Japan Times on dangerous precedents set by G8 Summit security overkill


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Hi Blog.  DR sent this article as a comment to yesterday’s blog, but it’s worthy of an entry all it’s own.  It says what Debito.org has been saying all along–that security overkill sets dangerous precedents for everyone in Japan.  Arudou Debito

G8 security steps hit as dangerous precedent
The Japan Times, Saturday, June 28, 2008
By ERIC JOHNSTON, Staff writer


KYOTO — Their region having played host to three Group of Eight ministerial conferences over the past month, many in Kansai are breathing a sigh of relief and hoping the security measures that residents, and even summit participants, found excessive are now in the past.

But human rights activists warn the heavy police presence and security checks seen in Kansai are setting a dangerous precedent for next month’s G8 summit in Hokkaido and future international events throughout Japan.

In May, Kobe hosted the G8 environment ministers meeting amid unusually tight security.

Several days before the summit, some local media got wind that a ship belonging to Sea Shepherd, the conservation group that clashed with the Japanese whaling fleet earlier this year, might dock in Kobe during the event.

NGOs present in Kobe suspect the rumor, which turned out to be false, was started by Japanese police seeking to justify the huge amount of money being spent on security this year for all of the related summits.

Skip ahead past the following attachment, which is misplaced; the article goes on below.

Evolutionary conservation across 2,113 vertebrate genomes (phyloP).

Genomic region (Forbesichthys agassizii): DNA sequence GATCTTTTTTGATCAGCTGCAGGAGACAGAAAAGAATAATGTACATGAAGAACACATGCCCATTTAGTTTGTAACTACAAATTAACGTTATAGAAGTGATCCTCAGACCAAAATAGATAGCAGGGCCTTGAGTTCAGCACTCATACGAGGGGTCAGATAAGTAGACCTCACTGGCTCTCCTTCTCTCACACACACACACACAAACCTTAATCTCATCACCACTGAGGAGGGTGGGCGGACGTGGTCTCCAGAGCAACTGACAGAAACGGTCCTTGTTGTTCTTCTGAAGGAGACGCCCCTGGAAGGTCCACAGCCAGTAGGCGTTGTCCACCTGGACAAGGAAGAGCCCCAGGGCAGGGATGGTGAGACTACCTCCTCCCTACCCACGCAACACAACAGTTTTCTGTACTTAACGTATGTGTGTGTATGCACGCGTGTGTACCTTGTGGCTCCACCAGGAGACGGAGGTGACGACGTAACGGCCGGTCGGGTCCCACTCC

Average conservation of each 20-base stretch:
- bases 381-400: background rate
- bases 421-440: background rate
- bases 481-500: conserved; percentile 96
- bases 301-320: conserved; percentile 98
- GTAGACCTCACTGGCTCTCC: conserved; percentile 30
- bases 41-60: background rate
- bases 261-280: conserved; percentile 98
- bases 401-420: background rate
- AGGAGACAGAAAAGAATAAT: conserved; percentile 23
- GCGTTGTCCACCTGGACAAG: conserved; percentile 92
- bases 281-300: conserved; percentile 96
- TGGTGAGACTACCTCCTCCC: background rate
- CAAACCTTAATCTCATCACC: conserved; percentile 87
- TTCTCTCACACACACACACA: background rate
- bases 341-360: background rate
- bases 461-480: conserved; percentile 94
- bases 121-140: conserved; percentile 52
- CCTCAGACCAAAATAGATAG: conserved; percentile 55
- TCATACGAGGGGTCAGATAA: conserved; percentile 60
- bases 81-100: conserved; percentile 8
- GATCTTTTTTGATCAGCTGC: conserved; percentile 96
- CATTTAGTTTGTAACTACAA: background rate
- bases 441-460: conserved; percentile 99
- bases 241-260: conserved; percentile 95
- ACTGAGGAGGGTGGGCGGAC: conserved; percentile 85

Kobe’s Port Island, the site of the environment ministers conference, was a virtual fortress during the event, with traffic heavily restricted, many roads blocked off and hundreds of uniformed police officers and plainclothesmen patrolling the area.

Inside the Portopia Hotel, where the ministers met, guests and visitors had to undergo strict security checks that surprised even the top U.N. top climate change negotiator.

In Osaka, police began warning commuters in late April of security checks in subways for the two-day G8 finance ministers meeting in mid-June.

Traffic checks on the narrow, always crowded streets around the Osaka International Convention Center — the site of the meeting — tested the patience of many Osakans, a group not noted for their forbearance.

But the Kobe and Osaka events were topped by the security at the foreign ministers meeting in Kyoto on Thursday and Friday. Nearly 6,200 police officers were mobilized for the meeting.

Non-G8 visitors to Kyoto before and during the conference discovered that coin lockers in Kyoto Station were sealed and the Kyoto Imperial Palace, where the Kyoto Guesthouse is located, was closed off.

The Kobe and Osaka meetings saw no major demonstrations. But on Wednesday night, nearly 300 anti-G8 demonstrators marched peacefully through the streets of Kyoto.

Riot police shepherded the marchers through Maruyama Park and the historic Gion district while plainclothesmen, their faces hidden behind white masks and sunglasses, videotaped the demonstrators.

On June 10, Kyoto police raided the office of a local anti-G8 activist and arrested him on a four-year-old charge of illegally applying for unemployment insurance.